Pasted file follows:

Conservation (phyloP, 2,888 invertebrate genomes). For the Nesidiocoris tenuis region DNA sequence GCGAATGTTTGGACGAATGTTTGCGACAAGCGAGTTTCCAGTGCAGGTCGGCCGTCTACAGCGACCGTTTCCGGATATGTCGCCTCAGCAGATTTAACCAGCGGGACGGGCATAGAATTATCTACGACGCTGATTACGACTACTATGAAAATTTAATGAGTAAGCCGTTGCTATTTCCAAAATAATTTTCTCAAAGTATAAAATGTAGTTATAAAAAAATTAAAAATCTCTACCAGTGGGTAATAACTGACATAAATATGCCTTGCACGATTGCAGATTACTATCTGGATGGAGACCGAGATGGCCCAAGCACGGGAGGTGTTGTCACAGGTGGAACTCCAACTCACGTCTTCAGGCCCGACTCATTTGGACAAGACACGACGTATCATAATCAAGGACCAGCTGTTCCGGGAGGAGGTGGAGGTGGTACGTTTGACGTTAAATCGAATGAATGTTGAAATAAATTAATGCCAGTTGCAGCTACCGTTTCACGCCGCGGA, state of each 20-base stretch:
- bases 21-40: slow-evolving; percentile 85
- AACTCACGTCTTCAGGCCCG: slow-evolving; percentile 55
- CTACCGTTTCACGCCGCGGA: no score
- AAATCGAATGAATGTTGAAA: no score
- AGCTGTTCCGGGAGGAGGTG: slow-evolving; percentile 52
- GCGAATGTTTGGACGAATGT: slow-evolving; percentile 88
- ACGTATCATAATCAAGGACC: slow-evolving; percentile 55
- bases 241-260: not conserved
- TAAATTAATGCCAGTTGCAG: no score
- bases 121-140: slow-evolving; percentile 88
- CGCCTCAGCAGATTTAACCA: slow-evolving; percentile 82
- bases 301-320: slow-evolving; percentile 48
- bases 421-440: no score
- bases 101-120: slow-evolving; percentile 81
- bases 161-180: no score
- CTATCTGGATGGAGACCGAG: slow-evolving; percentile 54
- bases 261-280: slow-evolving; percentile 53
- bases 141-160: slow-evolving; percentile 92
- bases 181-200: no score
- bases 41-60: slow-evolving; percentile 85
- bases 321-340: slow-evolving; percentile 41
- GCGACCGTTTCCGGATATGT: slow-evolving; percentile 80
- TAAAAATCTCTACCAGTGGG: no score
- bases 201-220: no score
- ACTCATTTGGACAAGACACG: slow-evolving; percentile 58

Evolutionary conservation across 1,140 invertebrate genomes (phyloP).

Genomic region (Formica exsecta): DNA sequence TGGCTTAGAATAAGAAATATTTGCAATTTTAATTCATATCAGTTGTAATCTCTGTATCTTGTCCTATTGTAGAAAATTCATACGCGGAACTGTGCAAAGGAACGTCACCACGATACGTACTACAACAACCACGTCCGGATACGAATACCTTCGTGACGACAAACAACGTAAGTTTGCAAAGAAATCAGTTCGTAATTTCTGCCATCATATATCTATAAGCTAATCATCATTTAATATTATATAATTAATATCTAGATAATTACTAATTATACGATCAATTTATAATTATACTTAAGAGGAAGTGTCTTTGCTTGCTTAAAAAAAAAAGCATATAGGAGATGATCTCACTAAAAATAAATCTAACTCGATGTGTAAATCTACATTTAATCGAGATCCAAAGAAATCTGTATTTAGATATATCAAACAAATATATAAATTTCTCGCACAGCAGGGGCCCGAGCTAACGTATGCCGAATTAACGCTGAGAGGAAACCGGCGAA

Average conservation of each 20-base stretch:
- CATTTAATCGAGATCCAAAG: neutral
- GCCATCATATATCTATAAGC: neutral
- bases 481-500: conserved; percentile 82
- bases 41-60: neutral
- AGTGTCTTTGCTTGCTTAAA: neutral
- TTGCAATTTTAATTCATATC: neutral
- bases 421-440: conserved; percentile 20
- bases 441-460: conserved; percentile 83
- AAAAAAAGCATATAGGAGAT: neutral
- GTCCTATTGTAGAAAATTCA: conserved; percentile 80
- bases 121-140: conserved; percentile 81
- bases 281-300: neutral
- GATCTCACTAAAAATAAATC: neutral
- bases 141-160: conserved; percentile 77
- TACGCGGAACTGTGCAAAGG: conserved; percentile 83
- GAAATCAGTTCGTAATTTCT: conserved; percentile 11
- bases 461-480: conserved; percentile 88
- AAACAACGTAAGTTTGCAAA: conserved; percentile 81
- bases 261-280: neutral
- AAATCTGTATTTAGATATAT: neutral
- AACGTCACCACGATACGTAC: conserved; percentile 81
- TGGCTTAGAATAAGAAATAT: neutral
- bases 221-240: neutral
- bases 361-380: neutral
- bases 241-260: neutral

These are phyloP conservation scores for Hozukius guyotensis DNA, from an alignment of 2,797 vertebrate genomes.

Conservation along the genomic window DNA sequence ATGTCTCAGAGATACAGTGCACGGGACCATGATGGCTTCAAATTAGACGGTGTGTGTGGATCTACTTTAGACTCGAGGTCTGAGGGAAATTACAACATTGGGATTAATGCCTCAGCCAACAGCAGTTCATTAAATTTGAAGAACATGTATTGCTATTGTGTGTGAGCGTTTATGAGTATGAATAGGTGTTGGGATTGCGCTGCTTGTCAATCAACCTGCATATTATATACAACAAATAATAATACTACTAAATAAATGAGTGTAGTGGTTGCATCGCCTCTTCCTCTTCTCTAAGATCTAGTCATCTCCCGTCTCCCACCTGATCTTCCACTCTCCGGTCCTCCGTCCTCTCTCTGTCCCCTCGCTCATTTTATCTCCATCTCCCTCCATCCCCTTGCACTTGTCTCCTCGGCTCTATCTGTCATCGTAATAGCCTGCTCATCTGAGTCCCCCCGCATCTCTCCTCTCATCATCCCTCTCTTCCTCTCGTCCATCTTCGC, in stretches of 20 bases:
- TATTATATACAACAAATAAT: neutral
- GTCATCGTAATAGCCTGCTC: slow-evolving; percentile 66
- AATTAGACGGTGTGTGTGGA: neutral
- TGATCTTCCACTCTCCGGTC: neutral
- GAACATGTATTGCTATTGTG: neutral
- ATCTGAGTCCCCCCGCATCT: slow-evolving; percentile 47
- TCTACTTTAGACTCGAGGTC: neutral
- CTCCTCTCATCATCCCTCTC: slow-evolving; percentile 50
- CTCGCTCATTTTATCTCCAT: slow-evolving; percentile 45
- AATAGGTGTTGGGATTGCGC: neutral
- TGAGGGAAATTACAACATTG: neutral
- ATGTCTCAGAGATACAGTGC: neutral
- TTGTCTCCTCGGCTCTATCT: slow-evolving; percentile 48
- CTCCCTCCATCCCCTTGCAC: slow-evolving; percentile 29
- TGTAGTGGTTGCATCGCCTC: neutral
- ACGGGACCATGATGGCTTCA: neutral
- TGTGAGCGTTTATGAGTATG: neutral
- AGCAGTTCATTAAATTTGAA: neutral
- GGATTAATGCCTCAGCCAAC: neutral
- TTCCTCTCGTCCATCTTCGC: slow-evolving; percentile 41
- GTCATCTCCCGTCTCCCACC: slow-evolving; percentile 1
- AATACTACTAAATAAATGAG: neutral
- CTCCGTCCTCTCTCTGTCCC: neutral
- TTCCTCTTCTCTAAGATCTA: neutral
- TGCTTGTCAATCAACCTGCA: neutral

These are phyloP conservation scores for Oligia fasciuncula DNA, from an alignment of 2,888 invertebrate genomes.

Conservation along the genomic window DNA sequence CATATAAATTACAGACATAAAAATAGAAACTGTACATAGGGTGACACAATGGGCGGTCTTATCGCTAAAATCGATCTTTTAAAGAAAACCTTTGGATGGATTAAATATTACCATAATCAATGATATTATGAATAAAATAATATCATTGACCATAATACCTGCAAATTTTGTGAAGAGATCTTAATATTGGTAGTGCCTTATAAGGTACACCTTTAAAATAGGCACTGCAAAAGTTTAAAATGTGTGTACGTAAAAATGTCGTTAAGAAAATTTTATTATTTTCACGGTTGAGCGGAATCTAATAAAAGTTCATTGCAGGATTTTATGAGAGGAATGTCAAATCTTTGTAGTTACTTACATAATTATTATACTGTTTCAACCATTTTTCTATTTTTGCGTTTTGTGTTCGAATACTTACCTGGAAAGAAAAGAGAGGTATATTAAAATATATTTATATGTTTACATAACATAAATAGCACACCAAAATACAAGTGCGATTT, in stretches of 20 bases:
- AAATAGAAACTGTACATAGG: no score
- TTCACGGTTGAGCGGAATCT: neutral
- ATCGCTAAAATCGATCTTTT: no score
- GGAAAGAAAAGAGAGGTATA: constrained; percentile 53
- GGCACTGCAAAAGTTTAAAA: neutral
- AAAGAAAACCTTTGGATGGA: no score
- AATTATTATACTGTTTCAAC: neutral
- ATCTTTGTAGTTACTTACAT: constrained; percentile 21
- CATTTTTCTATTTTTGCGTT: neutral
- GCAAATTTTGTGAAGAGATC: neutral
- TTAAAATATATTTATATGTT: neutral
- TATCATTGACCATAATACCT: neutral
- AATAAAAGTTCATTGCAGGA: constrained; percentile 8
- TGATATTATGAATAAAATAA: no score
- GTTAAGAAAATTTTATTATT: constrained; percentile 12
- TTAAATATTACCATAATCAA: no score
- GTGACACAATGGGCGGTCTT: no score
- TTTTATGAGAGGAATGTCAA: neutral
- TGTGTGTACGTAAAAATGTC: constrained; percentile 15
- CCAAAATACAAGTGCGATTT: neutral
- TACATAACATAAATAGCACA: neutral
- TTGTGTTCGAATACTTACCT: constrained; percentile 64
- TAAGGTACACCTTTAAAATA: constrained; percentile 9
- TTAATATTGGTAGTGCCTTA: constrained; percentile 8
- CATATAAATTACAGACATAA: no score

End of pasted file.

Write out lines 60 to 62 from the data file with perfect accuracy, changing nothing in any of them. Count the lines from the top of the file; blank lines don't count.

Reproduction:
- TGATCTTCCACTCTCCGGTC: neutral
- GAACATGTATTGCTATTGTG: neutral
- ATCTGAGTCCCCCCGCATCT: slow-evolving; percentile 47